Processing and formulation insights for designing quality into lyophilised biopharmaceuticals

Beech, Karen E. (2015) Processing and formulation insights for designing quality into lyophilised biopharmaceuticals. PhD thesis, University of Nottingham.

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This thesis makes an original contribution to the field of formulation development by providing new experimental data and insights into the effect of processing and formulation conditions on the quality of lyophilised biopharmaceuticals.

The quality attributes of lyophilised products include: a quick reconstitution time, product elegance and protein stability, which are known to be affected by processing and formulation parameters. However, choice of formulation excipients or processing conditions often relies on previous experience rather than mechanistic insight. The motivation of this thesis was therefore to provide a greater understanding of how process variables andexcipient choice affect these quality attributes.

Bovine serum albumin (BSA) and immunoglobulin G (IgG) were used as model proteins to investigate formulation conditions, which included the excipient, the lyophilisation cooling profile and duration of the annealing step. BSA was also used as a model protein to explore the effects of sucrose and arginine as lyoprotectants. Unique to this study was the investigation of arginine salts as lyoprotectants, wherein the counterions were dicarboxylic acids with increasing chain length. Two key results regarding quality attributes were observed. Firstly, characterisation of the lyophilised structure established that there was an optimal annealing time, beyond which there was an increase in primary drying time, batch heterogeneity and variable moisture content. Secondly, a relationship was found between decreasing dicarboxylic acid chain length and improved protein stability.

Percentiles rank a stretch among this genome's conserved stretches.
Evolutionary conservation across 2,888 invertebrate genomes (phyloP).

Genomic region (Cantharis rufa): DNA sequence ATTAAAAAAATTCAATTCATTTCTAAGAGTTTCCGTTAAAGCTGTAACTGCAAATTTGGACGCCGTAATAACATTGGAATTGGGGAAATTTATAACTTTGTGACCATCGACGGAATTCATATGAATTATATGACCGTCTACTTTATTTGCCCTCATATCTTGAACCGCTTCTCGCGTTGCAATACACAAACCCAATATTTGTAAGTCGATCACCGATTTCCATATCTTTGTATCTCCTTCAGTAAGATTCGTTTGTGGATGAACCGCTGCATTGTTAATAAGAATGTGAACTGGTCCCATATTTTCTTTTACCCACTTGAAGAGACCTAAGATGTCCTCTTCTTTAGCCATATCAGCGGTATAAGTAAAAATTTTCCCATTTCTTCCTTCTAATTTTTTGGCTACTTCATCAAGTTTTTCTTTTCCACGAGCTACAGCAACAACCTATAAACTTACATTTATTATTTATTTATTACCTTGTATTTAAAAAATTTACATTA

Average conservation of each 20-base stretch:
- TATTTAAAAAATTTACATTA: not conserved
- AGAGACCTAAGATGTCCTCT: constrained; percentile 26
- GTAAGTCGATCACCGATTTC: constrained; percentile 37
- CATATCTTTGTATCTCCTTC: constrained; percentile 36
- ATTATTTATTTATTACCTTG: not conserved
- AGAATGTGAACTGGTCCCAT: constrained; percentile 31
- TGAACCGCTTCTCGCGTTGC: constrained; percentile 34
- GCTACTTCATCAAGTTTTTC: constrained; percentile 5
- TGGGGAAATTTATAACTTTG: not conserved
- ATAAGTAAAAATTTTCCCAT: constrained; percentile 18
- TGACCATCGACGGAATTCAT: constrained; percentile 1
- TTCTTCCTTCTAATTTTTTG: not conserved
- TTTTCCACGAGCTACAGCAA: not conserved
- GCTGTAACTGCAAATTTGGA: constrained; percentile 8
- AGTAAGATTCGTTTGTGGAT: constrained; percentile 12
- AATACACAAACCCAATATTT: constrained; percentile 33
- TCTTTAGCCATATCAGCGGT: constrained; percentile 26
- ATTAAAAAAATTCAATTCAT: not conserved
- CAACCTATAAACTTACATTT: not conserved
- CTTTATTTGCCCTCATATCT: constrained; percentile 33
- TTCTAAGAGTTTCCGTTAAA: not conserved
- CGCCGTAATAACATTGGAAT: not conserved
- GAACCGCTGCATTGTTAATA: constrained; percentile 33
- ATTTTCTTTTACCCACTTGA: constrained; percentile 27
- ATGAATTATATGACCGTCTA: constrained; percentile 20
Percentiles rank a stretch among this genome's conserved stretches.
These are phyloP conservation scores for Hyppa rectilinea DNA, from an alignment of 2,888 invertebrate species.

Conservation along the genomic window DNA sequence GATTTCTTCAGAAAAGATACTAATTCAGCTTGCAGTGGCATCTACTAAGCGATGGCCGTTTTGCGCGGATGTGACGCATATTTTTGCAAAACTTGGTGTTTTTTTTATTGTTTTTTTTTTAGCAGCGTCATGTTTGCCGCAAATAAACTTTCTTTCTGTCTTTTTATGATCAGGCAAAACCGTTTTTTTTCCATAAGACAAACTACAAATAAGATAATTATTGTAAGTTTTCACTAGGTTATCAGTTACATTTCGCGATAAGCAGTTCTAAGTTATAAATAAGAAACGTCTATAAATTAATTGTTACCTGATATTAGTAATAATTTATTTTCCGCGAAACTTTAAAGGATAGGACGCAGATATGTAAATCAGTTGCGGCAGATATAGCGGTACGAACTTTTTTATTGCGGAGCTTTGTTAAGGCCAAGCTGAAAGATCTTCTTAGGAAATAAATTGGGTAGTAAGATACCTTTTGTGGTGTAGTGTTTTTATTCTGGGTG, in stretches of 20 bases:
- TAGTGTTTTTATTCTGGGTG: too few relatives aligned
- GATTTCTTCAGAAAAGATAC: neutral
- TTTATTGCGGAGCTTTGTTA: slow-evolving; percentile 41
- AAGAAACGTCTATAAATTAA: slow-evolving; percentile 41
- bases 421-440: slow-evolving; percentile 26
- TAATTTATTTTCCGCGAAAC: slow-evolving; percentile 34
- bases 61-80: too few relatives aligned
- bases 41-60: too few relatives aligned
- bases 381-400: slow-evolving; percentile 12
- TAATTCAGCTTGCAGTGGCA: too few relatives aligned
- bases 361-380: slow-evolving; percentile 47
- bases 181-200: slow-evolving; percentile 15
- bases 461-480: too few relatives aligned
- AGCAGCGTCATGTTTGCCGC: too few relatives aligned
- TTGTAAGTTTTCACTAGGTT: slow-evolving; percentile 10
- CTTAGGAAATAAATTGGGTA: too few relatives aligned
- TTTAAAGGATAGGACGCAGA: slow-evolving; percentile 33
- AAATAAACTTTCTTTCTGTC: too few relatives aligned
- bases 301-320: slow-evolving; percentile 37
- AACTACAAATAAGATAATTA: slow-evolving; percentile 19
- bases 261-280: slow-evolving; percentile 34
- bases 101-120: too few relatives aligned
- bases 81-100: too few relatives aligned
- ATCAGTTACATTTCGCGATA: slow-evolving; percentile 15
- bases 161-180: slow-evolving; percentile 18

To explain these findings, two mechanisms are proposed that account for ice crystal growth during annealing and the observed changes in protein stability at the molecular level. Significantly, this research provides insights for future formulation development studies.

Item Type: Thesis (University of Nottingham only) (PhD)
Supervisors: Allen, S.
Burley, J.C.
Subjects: R Medicine > RS Pharmacy and materia medica
Faculties/Schools: UK Campuses > Faculty of Science > School of Pharmacy
Item ID: 33176
Depositing User: Alvey, Karen
Date Deposited: 12 Aug 2016 12:18
Last Modified: 25 Sep 2016 11:14

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